Kids Company charity to close despite £3m grant, reports suggest


Charity Kids Company has reportedly told ministers it will close - just days after it received a £3 million grant from the Government.

The youth organisation has been hit by allegations of bad financial management, prompting its high profile founder Camila Batmanghelidjh to quit as chief executive.

Ministers agreed to give the extra cash to help restructure the charity despite objections from a senior civil servant who warned they did not think it would be "value for money".

Fears have been raised about what will now happen to the 36,000 children and young people the charity helps across London, Bristol and Liverpool.

The BBC reported that Government officials, charities and local authorities have been briefed on the likely impact the charity's closure would have.

Mayor of London Boris Johnson said "there have been questions raised about some of the financial management of the organisation" but stressed the charity has done important work for troubled children.

He told BBC Radio 4's Today programme: "It's a great shame that it doesn't seem to be working in the way that I think everybody who supports the idea would like.

"What I want to happen is to ensure that all the kids who've been receiving care and attention from Camila and her team will have some kind of safety net."

The charity operates nine centres and two therapy houses supporting vulnerable, inner city children.

Kids Company received the £3 million grant from the Cabinet Office last week after agreeing, on the orders of the Government, to make changes in its leadership, management and governance.

But Ms Batmanghelidjh is said to have emailed staff within the charity last week to say they would be paid using some of the grant money.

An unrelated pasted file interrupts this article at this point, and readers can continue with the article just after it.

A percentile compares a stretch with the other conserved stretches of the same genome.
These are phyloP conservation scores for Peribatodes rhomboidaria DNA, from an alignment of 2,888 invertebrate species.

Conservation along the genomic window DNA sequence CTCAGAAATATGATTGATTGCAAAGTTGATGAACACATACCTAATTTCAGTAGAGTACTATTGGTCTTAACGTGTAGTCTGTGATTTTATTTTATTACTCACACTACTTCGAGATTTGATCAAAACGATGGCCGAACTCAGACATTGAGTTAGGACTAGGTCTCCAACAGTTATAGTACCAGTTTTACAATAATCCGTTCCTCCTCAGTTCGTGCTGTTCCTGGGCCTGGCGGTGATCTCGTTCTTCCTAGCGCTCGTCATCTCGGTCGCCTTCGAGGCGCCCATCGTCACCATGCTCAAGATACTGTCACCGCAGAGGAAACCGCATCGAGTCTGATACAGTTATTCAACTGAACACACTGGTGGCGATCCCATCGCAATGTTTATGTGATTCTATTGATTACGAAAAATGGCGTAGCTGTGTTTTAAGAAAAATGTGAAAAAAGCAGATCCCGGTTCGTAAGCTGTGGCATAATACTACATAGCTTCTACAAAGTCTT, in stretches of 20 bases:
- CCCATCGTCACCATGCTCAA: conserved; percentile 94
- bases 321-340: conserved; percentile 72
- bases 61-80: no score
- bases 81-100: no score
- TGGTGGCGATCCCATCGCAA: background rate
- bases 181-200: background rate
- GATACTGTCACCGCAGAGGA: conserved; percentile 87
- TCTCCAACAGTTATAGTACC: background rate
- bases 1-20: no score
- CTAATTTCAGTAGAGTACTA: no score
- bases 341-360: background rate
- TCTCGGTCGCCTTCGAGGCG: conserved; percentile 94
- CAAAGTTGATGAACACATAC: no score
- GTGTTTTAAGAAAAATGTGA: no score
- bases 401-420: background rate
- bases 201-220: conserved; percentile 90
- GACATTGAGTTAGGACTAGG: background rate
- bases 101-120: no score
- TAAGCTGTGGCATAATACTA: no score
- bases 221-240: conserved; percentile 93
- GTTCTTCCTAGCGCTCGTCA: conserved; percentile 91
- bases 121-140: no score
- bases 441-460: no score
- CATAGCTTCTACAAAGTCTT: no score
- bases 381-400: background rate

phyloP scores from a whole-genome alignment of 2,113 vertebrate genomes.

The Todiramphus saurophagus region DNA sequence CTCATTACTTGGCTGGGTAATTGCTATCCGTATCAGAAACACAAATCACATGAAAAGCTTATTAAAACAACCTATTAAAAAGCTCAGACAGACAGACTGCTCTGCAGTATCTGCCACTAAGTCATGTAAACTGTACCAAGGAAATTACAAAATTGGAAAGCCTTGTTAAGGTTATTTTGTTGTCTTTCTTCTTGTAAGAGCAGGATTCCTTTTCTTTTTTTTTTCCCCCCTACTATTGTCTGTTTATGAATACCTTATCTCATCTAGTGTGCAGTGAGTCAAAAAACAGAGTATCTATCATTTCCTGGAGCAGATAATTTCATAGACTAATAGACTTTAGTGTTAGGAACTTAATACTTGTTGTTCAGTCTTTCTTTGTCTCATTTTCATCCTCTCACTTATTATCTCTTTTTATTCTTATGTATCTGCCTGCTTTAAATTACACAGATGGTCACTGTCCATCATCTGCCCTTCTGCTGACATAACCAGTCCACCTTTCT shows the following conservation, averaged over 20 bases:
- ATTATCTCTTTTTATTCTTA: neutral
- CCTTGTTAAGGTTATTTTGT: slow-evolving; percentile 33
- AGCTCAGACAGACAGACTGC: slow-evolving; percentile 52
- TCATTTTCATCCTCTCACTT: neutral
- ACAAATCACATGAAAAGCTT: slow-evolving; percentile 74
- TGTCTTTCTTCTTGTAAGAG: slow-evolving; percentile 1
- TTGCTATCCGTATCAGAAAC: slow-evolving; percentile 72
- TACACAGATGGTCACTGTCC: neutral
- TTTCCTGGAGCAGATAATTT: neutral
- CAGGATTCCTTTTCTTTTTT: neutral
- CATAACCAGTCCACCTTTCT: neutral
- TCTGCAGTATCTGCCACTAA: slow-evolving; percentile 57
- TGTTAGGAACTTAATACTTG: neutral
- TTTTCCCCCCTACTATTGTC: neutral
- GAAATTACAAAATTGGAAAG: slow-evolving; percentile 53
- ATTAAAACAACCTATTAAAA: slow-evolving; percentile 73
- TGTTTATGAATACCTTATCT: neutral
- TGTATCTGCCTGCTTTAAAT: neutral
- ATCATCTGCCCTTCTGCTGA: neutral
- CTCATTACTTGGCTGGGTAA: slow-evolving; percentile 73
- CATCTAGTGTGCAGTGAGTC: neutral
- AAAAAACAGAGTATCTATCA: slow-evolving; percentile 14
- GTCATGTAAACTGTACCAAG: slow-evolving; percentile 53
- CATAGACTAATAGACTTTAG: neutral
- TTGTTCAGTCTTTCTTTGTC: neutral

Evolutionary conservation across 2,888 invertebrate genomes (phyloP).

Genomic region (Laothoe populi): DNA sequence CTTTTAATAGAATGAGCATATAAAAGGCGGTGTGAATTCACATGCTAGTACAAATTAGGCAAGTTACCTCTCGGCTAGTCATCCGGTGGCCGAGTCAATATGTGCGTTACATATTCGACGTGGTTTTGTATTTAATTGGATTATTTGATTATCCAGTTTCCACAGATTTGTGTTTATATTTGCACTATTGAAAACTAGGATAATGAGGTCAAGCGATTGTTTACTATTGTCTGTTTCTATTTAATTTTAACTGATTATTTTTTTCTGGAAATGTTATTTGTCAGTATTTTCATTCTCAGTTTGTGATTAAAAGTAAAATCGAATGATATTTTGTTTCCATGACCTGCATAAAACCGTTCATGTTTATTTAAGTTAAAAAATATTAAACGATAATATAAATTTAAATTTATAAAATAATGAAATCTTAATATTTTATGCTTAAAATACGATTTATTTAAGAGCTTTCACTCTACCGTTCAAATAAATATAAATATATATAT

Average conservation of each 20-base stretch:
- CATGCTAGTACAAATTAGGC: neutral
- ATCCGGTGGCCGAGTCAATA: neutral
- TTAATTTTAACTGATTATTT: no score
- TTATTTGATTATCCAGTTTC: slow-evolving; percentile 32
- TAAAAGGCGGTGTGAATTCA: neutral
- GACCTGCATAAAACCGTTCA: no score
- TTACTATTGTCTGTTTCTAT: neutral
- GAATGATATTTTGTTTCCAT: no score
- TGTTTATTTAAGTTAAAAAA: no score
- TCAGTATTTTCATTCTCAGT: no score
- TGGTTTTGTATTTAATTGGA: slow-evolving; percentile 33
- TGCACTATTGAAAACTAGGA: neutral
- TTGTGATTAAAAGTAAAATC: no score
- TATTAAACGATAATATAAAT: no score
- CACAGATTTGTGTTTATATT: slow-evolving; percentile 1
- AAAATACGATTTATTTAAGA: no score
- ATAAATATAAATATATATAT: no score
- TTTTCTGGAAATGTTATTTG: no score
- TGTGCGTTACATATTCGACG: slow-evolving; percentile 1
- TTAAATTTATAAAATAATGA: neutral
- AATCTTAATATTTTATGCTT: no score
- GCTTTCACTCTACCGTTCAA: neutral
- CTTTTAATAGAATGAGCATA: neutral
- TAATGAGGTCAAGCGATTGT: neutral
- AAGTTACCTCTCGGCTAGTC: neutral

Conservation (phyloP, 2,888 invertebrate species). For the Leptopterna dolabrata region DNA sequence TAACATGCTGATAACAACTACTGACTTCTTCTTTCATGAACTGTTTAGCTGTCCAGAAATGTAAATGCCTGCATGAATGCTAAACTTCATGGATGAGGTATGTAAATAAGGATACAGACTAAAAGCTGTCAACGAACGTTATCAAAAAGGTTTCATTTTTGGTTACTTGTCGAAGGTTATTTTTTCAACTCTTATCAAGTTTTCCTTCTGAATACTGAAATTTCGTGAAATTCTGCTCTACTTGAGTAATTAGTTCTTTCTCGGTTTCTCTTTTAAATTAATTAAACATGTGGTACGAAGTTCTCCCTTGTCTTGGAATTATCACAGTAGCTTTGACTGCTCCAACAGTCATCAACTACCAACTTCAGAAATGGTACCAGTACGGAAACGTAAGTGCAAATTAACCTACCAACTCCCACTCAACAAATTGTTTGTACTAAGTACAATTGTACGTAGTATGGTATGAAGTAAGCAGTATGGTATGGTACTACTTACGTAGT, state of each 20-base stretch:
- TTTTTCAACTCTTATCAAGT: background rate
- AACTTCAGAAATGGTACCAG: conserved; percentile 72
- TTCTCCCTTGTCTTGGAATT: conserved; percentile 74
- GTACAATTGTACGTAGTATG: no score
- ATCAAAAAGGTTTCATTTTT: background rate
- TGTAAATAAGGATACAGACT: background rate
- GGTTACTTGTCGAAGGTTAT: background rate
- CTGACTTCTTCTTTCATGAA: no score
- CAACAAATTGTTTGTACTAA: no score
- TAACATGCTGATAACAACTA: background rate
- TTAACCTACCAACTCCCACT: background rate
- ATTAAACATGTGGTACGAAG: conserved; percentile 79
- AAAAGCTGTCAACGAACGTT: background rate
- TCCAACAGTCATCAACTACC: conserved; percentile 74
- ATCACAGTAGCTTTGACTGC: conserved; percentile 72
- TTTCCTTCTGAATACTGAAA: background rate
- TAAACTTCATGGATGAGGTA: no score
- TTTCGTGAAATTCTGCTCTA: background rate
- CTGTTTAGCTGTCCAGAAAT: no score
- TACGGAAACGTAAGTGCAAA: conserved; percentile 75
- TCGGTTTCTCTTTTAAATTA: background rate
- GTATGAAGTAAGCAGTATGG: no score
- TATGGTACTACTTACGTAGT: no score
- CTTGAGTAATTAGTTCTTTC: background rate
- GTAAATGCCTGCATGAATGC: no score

In emails seen by Newsnight and Buzzfeed News Ms Batmanghelidjh told staff: "I just want to let you know that we have just received our funding from the government and are processing payroll right now."

The charity told the BBC: "Kids Company's July payroll was two days later than usual whilst we waited for a grant from the Cabinet Office to arrive."

The BBC reported that the Cabinet Office is making plans to claw back the grant because it believes conditions attached to the use of the money were not met.

Whitehall officials took the rare step of requiring a written, direct order from ministers before agreeing to the funding lifeline for Kids Company amid concerns about how it would be spent.

Cabinet Office Permanent Secretary Richard Heaton requested the order - formally known as a ministerial direction - on June 26.

He told ministers: "The experience that this department has of the charity's management and capacity gives me limited confidence that Kids Company will successfully implement the changes they describe in their new restructuring plans while meeting the stringent conditions set out in the proposed new grant.

"It is therefore my judgement that the proposed additional £3 million grant does not represent value for money, in terms of delivering the outcomes for which this department is funded by Parliament."

In their reply, Cabinet Office Ministers Oliver Letwin, the Chancellor of the Duchy of Lancaster, and Matthew Hancock noted Mr Heaton's concerns but added they were "very mindful of the inspirational work" Kids Company does.

They said they were confident the managerial changes at the charity "give it a realistic prospect of long-term viability so it can continue to deliver for vulnerable young people".

In a statement on its Facebook page, Kids Company said negative publicity will "impact our fundraising and cause irreparable damage".

It added: "Our collective focus should be the welfare of children who have placed their trust in Kids Company."